My girlfriend, Liz, shops at goodwill and thrift stores all the time. Most of those stores are not in the nicest neighborhoods. The first time we went by a house in disrepair I commented on the state of the house. Liz looked out the window and casually said, "I prefer to think of it as a house with potential."
Volkswagen is feeling that way right now. Last week in Wolfsburg, Germany Adrian Hallmark, CEO, VW America,stated "Volkswagen is caught in the middle of the market. Who would have thought that surviving was part of the company objective?" Volkswagen had a wake up call with the Phaeton - it started a tailspin, people wanted their peoples car back and when Volkswagen brought them out, people responded. From Year-to-Year, May-to-May, sales were up 23.6 percent. Jetta was up 48 percent, Beetle up 30 percent and Passat was up 134 percent.
Volkswagen is just climbing back in sales and just when they see some light at the end of the rabbit hole, the Federal EPA and California Resources Boards (CARB) regulations kick in and the Volkswagen diesels that have become so popular with the rise in gas prices won't come out in an '07 model. Diesel fuel is already in about 30 percent of the almost 170,000 gas stations available, unlike ethanol, which is in about 2 percent of the gas stations. Diesel also gets 25 percent better fuel than gasoline and 67 percent better mileage than ethanol. It is a huge loss for America and a big loss for Volkswagen. Fortunately, Volkswagen has other "product" leaping out; one being the Rabbit.
The Rabbit was the first Volkswagen produced in the United States. It sold 1.3 million units in the ten year span and was iconic in its years. Back in the '70s Road and Track named it "the best sedan under $3,500". In 1978 Car and Driver said that "the car that is all by itself at the head of the pack is the VW Rabbit."
Everyone thought the Rabbit was dead, but as most woman my age know, if the Rabbit is dead it means there is a baby due. According to Steve Keyes, PR for Volkswagen, "We were going to call it a Golf. Our advertising agency, Crispin Porter + Bogusky, said it was time to bring back the Rabbit name. We took a proposition to (Volkswagen brand chief Wolfgang Bernhard) Wolfgang to brand it as a Rabbit instead. He agreed." Volkswagen has four new models due right now in your stores; All four will be a 2.5-liter that passes the hare with 150 horsepower @ 5,000 rpm and jumps the gun with 170 lb.-ft of torque @ 3,750 rpm. All the vehicles, whether they are manual or automatic, two-door or four-door, get 22 city mpg and 30 highway mpg using regular gas. The automatic is the same 6-speed automatic with a torque converter that is in the Jetta and Beetle transmission. This makes deciding whether you want a 2-door or 4-door and a manual or automatic pretty easy.
We only drove the four-doors, but we drove both the stick and the 6-speed automatic. The 2-door manual starts at $14,990 with the automatic starting $16,065. The four-door manual starts at $16,990 with the automatic starting at $18,065. Add $630 for destination charge on each of them. Volkswagen showed us a competitive analysis of the Honda Civic CRV. The two are similar, but a couple that they left out as competitors could be the Kia Spectra, Mazda3 and the Toyota Matrix. All three get better miles per gallon with around the same amount of horsepower as the Rabbit. All are well known in the marketplace.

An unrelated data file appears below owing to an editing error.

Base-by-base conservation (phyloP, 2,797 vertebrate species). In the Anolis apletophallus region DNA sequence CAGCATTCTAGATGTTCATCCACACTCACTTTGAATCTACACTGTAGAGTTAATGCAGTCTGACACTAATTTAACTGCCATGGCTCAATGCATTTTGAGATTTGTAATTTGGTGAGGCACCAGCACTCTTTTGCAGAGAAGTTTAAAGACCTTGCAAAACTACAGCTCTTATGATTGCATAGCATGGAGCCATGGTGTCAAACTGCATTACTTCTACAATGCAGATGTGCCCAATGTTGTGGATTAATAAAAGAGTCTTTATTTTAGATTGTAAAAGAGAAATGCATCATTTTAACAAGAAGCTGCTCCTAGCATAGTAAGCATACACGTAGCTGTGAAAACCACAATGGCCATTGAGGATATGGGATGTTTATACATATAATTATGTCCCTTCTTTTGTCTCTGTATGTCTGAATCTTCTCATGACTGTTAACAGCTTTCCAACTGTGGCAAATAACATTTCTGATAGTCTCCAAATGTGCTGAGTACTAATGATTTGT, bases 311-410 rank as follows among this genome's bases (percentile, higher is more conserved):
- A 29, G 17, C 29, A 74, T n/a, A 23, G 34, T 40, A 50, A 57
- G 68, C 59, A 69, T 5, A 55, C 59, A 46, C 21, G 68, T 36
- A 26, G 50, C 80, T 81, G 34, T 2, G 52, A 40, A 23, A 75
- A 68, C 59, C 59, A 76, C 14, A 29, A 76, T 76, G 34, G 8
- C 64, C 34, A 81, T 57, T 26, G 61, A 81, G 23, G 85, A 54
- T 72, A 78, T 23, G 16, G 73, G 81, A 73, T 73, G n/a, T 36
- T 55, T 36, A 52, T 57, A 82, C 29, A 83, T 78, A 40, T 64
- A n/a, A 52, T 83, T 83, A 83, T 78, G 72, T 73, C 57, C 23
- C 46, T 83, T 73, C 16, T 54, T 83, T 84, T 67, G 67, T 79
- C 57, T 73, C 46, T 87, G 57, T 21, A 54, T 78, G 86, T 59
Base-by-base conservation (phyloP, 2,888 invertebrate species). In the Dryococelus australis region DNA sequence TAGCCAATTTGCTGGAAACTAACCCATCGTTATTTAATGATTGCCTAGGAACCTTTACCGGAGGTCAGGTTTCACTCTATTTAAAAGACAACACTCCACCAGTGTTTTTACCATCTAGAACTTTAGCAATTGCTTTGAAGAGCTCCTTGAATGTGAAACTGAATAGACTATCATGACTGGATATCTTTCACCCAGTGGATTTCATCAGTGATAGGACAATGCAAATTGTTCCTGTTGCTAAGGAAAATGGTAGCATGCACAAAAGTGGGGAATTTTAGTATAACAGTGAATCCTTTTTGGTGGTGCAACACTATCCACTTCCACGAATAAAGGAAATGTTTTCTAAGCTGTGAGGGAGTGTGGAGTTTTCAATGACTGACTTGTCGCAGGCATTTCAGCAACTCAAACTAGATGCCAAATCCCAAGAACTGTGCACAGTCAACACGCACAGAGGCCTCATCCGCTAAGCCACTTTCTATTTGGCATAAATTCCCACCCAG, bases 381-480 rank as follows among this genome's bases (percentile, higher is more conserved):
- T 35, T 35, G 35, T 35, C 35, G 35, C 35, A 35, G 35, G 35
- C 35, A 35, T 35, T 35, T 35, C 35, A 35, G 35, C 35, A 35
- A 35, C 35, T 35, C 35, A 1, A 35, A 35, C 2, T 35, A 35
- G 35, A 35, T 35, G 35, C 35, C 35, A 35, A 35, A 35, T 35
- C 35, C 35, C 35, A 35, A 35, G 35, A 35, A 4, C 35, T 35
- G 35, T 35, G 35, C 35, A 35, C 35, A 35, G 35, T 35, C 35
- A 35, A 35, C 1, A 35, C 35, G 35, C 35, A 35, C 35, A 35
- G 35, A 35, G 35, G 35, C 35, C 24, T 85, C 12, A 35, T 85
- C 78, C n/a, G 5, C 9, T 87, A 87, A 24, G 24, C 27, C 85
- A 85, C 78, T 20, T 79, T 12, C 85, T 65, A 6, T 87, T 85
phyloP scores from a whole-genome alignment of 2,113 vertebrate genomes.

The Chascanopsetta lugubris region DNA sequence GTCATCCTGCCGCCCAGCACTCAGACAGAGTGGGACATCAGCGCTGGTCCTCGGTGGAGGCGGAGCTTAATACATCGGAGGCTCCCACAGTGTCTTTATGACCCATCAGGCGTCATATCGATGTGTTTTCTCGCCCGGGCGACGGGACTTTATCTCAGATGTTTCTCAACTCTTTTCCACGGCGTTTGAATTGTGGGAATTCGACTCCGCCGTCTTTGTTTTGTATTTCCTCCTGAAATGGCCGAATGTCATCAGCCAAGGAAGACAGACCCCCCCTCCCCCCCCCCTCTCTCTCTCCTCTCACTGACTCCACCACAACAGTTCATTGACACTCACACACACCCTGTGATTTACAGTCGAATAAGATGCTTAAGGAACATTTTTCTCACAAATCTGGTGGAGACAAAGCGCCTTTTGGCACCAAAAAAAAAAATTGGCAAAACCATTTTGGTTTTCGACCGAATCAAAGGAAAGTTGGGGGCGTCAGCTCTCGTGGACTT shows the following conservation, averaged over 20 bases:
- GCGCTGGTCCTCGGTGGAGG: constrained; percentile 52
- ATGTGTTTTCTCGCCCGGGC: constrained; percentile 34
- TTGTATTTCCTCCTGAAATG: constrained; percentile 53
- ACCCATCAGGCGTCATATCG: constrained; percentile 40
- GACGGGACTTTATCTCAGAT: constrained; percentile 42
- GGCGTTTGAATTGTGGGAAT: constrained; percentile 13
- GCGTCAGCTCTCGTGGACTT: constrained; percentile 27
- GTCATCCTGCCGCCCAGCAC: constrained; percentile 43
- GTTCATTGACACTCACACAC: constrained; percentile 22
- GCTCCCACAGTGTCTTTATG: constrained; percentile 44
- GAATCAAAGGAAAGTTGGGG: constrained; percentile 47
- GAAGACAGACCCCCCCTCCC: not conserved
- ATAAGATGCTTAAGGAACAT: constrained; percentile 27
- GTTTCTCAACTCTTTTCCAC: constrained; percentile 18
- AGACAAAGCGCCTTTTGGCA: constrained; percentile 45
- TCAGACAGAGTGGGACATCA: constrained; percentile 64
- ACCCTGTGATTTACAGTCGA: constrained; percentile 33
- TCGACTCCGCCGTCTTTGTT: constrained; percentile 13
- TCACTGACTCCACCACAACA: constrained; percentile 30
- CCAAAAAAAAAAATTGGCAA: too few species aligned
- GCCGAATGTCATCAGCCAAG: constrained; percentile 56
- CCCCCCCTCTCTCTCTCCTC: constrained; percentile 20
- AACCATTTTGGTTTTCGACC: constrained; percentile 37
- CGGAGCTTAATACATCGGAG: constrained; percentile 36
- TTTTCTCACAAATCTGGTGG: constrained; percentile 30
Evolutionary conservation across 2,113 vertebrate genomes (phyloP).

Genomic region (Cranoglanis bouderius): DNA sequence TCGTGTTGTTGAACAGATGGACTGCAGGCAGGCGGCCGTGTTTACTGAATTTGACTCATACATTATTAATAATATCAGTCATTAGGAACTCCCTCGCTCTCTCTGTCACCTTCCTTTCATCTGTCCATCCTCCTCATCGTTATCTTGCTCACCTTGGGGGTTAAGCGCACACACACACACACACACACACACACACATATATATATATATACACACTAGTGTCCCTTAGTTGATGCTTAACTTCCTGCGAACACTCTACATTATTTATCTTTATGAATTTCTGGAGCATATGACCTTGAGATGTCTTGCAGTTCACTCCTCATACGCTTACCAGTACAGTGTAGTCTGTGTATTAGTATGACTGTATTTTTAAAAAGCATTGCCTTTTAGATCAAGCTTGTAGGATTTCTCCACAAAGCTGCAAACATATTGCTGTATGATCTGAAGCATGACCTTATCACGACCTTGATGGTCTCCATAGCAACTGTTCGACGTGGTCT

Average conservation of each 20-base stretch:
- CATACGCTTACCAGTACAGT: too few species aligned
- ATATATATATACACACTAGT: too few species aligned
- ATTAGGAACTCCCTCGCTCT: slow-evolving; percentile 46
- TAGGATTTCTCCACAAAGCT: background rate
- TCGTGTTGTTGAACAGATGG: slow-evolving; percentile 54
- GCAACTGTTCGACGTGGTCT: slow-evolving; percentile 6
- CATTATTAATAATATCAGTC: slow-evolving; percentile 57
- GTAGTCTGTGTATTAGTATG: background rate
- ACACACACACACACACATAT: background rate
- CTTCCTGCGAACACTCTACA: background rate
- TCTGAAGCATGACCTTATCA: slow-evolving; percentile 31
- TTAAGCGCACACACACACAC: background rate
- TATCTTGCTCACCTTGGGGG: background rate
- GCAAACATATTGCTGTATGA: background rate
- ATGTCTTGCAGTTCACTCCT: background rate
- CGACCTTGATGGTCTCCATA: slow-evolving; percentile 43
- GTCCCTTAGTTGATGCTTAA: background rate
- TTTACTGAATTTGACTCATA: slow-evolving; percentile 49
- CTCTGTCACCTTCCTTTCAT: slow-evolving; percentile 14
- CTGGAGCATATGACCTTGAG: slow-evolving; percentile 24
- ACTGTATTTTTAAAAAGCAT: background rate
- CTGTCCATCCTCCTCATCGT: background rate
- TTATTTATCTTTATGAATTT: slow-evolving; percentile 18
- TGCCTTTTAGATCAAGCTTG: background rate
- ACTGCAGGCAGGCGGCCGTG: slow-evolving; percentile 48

What is noticed is that the Rabbit is the only German engineered car in this price segment. Smartly, it is a recognized brand with a recognized name with a car that fits the brand. This car is going to be sold because of the iconic name and the competitive segment pricing. If either were not there it wouldn't do as well.
The Rabbit has changed over the years. Gone is the square hatchback of yesteryear. The Rabbit is rounded at the corners, substantive in its styling. Standard are the 15" wheels that take you from 0-60 in 9 seconds flat in a manual and 9.1 in an automatic. The red and blue illuminated instrument panel that is part of the Volkswagen DNA is apparent in the Rabbit. I love Volkswagen for their way-hot heated seats and the Rabbit has them as well as a fold-flat front seat.
Safety standards for the Rabbit include anti-lock brake system with brake assist and traction control. Electronic Stabilization Program (ESP) is optional. If safety is of utmost priority consider the four-door Rabbit, it received the silver award from the Insurance Initiative for Highway Safety (IIHS), based on the frontal offset, side impact and rear crash protection ratings. Probably had a lot to do with the driver and front passenger front and side thorax airbags, side curtain protection, rear passenger side thorax airbags (on the four door only).
Volkswagen is reclaiming their stake in the affordable car market. Their advertising is geared to the urban/city dweller, age 18-34. The Phaeton will be taken out of the Volkswagen mix for right now. The V10 Touareg will be the only 2007 diesel model that folks can buy in all 50 states next year. There are only 18,000 of the old Rabbits still hopping around the hills and dales of America, but if you have one keep it, it will become a collectors car. Hippety-hop.